Former, USMC 0311, OIF/OEF vet
    NRA Pistol/Rifle/Shotgun/Reloading Instructor, RSO, Ohio CHL Instructor

  14. #29
    Senior Member Array Tala's Avatar
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    Quote Originally Posted by buckeyeLCPL View Post
    I agree with both Bark'n and Biker. I think Biker added some good tactical advice. I also think a long gun would be a good idea, something "normal" looking, with a sling, and possibly a mounted light. I know I have used a Marlin .30-30 and .357 lever action, or my Stoeger coach gun as a "fenceline" type gun on my family's property, and it never raises an eyebrow when I walk around with any of those. Of course mounting a light on those takes some creativeness. My M-4 with it's current single point set up and WML could be a better choice, but could also raise some eyebrows. That is a judgement call you would need to make for yourself, if you feel ok with just the pistol, stick with that. But I think a shotgun or pistol caliber carbine could be a good addition to your time out there.

    It is hard not to get sucked into your target, it even happens to those who are trained to have it not happen. But generally, like was said above, if there is one, expect their to be two.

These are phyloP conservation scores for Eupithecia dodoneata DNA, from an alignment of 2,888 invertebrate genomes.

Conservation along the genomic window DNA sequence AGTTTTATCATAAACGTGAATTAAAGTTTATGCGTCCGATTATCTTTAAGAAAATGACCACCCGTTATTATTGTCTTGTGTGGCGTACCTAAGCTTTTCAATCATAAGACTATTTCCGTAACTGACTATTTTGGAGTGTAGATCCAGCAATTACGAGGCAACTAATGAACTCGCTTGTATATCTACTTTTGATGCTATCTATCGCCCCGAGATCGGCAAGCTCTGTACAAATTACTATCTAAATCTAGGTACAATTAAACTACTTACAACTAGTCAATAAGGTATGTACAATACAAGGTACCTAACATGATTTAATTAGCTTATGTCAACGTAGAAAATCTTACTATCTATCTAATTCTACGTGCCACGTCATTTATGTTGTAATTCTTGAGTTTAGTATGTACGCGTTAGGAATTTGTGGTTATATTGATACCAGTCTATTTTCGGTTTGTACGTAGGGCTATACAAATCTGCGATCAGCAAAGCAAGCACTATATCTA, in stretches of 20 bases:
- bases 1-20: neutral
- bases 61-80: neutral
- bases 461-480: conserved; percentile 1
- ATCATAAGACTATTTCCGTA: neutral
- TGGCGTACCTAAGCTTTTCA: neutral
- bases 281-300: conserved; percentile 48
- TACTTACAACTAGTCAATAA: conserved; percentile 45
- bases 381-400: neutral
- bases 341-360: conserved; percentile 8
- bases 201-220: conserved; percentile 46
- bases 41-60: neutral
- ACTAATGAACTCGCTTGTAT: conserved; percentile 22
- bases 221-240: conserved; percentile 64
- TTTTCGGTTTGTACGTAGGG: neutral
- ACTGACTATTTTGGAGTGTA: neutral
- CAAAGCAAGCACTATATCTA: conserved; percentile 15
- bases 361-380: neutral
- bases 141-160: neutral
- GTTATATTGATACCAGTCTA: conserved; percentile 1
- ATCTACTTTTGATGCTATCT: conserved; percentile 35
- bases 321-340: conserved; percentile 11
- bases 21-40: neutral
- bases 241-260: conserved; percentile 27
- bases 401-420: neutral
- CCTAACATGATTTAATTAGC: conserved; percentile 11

I was actually more afraid of a second guy coming up while the cops were out searching the woods. I stayed in the back of the truck with the dogs. Dusti was still on high alert watching everything, so that helped a bit.
    I won't be wronged, I won't be insulted, I won't be laid a hand on. I don't do these things to other people and I expect the same from them. -- John Wayne as John B. Books in "The Shootist"

  15. #30
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    Quote Originally Posted by Tala View Post
    I was actually more afraid of a second guy coming up while the cops were out searching the woods. I stayed in the back of the truck with the dogs. Dusti was still on high alert watching everything, so that helped a bit.
    Dogs are great, and I hesitate to call them a "tool" but a great defensive tool. We had bomb dogs find several IED's that would have decimated patrols, and I had a big Afghan fighter named Cujo, who ran point with me, and would scare off the rabid and aggressive dogs, as well as alert me when people were coming up on LP/OPs and stuff. I have quite a fondness for dogs, and will be giving some a good home when I am able.

    I wouldn't be too concerned about any one showing up after the cops have been there, like others have said, the guy was probably looking for stuff to steal and sell. But that adrenaline/endorphine rush can be quite a ride, and keep you jacked up for a little while.
    Fortes Fortuna Juvat

    Former, USMC 0311, OIF/OEF vet
    NRA Pistol/Rifle/Shotgun/Reloading Instructor, RSO, Ohio CHL Instructor